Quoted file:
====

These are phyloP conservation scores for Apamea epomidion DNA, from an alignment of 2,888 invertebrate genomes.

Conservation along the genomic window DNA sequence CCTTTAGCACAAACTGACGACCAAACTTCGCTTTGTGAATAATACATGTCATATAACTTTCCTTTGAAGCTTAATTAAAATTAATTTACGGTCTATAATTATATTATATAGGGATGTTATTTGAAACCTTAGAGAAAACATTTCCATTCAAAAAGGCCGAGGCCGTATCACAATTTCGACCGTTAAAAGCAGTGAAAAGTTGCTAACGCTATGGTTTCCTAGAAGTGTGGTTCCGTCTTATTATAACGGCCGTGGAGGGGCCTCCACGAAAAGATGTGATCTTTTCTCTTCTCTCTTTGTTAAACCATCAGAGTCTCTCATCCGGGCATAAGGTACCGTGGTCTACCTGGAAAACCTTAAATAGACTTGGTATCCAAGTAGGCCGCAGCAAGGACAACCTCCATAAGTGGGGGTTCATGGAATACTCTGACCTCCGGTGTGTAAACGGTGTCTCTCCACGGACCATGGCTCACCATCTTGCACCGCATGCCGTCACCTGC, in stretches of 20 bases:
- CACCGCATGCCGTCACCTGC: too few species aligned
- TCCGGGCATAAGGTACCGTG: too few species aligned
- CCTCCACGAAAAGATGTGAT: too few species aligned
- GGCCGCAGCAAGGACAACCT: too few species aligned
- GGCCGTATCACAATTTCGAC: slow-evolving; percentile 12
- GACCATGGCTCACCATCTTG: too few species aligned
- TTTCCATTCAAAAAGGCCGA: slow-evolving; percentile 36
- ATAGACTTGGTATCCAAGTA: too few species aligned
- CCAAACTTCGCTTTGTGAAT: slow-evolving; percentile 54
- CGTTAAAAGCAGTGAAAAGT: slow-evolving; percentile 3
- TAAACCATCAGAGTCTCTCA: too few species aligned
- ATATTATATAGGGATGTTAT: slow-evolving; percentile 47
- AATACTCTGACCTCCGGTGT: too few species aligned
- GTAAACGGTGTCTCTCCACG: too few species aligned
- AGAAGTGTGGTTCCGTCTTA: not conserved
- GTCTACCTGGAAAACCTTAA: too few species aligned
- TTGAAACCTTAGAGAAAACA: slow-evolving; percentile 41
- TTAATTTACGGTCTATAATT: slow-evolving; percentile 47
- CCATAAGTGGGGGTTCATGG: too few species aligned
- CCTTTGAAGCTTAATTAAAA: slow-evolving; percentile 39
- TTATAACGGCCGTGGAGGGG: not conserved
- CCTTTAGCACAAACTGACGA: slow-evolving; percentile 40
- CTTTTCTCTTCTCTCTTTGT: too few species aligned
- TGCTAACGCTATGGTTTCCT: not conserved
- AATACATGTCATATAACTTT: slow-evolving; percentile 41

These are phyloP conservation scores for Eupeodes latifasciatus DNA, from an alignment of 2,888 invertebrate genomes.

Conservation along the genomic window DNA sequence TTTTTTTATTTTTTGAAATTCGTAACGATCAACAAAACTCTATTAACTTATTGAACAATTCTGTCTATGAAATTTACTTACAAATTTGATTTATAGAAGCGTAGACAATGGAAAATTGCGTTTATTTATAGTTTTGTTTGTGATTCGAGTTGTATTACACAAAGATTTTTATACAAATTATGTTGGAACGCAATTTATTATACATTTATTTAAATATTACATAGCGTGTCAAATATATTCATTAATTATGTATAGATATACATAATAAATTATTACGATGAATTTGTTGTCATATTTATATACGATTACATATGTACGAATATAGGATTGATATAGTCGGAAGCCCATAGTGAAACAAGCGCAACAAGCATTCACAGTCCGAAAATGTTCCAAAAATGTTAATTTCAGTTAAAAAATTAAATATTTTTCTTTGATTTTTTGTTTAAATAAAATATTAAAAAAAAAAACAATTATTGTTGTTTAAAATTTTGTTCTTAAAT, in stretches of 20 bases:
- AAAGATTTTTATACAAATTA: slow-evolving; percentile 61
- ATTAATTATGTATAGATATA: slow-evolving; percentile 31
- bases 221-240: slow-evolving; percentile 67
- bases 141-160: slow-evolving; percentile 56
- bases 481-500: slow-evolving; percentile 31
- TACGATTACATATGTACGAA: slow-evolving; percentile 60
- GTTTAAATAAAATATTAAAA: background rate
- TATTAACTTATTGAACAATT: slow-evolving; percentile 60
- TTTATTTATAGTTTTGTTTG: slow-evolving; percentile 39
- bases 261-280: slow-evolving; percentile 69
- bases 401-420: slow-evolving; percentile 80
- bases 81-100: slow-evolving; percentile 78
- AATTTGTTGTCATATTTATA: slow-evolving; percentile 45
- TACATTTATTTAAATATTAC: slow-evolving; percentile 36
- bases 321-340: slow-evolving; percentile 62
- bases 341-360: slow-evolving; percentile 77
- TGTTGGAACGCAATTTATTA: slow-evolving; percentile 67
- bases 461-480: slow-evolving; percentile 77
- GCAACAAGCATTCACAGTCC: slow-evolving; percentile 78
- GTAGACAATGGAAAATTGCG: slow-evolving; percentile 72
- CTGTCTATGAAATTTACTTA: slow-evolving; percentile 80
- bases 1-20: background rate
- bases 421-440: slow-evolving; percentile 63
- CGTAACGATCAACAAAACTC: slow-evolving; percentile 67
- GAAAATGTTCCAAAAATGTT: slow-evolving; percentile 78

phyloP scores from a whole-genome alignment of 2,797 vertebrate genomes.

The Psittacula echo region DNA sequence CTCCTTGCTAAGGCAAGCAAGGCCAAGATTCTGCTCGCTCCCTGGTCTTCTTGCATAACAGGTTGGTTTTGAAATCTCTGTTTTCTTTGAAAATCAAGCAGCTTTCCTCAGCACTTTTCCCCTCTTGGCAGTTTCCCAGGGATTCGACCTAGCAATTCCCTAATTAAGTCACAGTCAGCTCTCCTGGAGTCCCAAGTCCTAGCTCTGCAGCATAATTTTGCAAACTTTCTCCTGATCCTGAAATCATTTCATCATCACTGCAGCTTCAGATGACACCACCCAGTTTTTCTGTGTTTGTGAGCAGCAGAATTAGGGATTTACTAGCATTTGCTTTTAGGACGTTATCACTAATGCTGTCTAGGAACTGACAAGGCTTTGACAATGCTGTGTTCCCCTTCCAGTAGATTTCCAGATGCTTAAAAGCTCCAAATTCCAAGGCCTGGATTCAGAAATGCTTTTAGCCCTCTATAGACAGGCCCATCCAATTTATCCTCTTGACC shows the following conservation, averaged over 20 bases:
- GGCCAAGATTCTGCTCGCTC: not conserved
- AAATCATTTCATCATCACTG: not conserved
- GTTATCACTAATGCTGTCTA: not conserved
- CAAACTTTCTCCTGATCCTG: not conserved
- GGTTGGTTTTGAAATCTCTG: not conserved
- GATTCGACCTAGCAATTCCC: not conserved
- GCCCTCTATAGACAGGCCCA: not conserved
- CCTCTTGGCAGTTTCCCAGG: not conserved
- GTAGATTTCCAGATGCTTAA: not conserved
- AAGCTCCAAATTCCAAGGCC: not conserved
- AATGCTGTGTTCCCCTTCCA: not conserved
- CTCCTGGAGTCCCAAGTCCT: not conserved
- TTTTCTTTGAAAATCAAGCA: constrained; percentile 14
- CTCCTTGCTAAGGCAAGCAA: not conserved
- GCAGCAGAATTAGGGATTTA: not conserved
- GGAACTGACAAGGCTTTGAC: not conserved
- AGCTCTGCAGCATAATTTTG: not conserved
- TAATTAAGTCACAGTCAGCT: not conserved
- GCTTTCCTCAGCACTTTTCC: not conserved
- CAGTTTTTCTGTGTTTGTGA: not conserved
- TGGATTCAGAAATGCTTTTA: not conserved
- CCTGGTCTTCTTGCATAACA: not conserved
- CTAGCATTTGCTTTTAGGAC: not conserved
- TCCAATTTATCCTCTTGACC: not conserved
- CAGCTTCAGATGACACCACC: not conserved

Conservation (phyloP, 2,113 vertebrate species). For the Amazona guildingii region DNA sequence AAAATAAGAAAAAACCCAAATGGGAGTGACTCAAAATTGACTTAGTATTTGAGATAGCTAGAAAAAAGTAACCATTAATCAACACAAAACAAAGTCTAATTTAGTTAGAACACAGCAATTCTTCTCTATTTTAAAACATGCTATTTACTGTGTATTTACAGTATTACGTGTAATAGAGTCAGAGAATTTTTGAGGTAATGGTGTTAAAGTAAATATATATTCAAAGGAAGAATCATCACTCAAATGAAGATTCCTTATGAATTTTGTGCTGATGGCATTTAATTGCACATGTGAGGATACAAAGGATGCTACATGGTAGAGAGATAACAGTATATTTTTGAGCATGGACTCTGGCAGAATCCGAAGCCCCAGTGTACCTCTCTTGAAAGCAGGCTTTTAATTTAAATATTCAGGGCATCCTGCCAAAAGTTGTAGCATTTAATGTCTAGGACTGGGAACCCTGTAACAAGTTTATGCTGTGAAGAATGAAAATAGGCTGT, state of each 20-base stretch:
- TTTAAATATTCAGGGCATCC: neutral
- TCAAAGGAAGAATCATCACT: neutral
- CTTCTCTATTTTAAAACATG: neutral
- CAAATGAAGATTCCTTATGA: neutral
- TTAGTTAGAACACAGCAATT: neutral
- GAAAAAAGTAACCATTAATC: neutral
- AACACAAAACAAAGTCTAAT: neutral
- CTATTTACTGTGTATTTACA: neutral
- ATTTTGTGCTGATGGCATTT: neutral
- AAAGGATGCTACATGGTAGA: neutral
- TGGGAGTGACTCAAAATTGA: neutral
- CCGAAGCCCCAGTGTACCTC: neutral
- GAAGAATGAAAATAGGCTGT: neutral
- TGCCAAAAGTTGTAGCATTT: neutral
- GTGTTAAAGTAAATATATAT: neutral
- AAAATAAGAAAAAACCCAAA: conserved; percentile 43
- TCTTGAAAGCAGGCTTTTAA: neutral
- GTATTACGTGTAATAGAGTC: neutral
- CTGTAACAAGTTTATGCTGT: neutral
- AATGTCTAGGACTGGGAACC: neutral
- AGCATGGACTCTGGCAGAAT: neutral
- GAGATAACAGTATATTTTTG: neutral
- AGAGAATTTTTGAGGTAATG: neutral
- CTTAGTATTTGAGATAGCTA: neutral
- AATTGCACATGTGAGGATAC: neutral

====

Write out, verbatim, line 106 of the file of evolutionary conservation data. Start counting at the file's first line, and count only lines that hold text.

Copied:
- CTTAGTATTTGAGATAGCTA: neutral